Interview With Gail Withrow


Gail Withrow is a veteran homeschool mom of two daughters, Alissa Kira (age 12) and Emily (age 9). Her extensive website, has launched Gail into cyberspace homeschool hall of fame. This year she has begun an alternative private school/homeschool resource center, which she hopes will have enough students by the Fall of 2000 to emerge out of her home and into the Austin (Texas) community.



MANFRED SMITH: How long have you been homeschooling?

GAIL WITHROW: My daughters have never been enrolled in a traditional school. This is our 8th year homeschooling.


MANFRED: What were your thoughts when you first considered homeschooling? What brought you to make this choice for your family?

GAIL: Initially I was not enthusiastic about homeschooling. I had thought I would return to my career when my eldest daughter was old enough to attend school. My husband convinced me to try homeschooling; I figured that the kindergarten year wasn't crucial academically, and since I had enjoyed being a stay-at-home mom for 5 years I decided to try it for a year--then another, and another, and here we are 8 years later!


MANFRED: Friends of mine say that homeschooling acts like a mirror for their own life giving them an opportunity to see themselves in a new light. That watching our children engaged in the process of learning and living can have a profound effect on the direction that our own lives are going. What are your thoughts about this?

GAIL: Seeing myself in a new light? I don't think so. Homeschooling is a very integral part of my life, but it is only a part of it. I've learned a great deal about what I don't know from homeschooling--for me, it's a great way to re-educate myself as I teach my children, and it facilitates a closely bonded family. Homeschooling is something that I have come to value tremendously. My goal is to reach the point where my children become fully independent learners and my job as their parent-teacher will come to a close. I hope to have my own private school in full swing by then, using what I've learned to teach others. I suppose if I hadn't been homeschooling I wouldn't have come to discover how much I enjoy teaching, so in that sense homeschooling has had a significant effect on my life course. I treat it as a career that I enjoy immensely.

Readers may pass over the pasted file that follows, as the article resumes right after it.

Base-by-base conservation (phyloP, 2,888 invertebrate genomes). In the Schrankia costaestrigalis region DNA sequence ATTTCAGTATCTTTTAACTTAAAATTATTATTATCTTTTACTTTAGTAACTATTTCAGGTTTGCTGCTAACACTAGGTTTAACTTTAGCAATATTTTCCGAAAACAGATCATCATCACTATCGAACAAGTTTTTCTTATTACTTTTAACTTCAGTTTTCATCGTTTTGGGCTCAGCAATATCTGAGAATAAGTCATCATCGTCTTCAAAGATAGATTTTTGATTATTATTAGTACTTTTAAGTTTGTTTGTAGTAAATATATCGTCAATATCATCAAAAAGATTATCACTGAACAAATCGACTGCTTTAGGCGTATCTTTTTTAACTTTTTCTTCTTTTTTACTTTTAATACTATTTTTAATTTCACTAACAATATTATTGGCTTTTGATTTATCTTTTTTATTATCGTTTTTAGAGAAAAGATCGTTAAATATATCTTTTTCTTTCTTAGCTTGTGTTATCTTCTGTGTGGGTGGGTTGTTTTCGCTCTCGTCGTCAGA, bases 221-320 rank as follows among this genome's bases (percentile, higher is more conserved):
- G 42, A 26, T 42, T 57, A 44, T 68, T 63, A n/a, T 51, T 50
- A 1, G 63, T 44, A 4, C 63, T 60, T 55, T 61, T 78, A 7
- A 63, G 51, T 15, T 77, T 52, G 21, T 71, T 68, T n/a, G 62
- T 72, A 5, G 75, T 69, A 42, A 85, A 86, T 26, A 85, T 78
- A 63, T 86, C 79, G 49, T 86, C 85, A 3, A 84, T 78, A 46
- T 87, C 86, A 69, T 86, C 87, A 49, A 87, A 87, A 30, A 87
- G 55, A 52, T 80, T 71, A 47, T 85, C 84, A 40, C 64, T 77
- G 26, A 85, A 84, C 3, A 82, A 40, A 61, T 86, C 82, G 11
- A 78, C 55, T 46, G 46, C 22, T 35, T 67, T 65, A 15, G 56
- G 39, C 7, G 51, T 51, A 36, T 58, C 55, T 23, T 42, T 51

MANFRED: Like many homeschoolers, you discovered John Holt when you first started out, but your approach to homeschooling does not follow John's child-centered philosophy. What do you do and how does it differ from John's approach?

GAIL: Initially I was drawn to John Holt because of his reverence for the individual. I agreed with John's view that children are unique and should not be treated as cookie cutter kids, as they are in government school classes. However, I disagree with Holt's premise that children can teach themselves what they want to learn, when (and if) they want to learn it. Certainly children do learn some things on their own, but their often roundabout way of going at learning is not necessarily the best way to learn.


MANFRED: Should children be free to follow their own interests; to learn what they want when they want?

GAIL: For optional topics, yes; for topics that the parents view as essential to a well-rounded education, no. It's good to take into account the child's genuine interests when planning a curriculum and to build as much as possible around what the child wants to learn about, but there are some topics that may be deemed essential by the parents that the child isn't too keen on at first. He may not know the real value of those topics, and it's up to the parent--the adult who has the broader context of knowledge--to bring these topics within the child's realm so that he sees the real value to his own life and becomes motivated to learn it.


MANFRED: Many homeschoolers avoid directly instructing their children because they associate this with teaching in the schools - something they consider a negative thing. What is your view on teaching our children?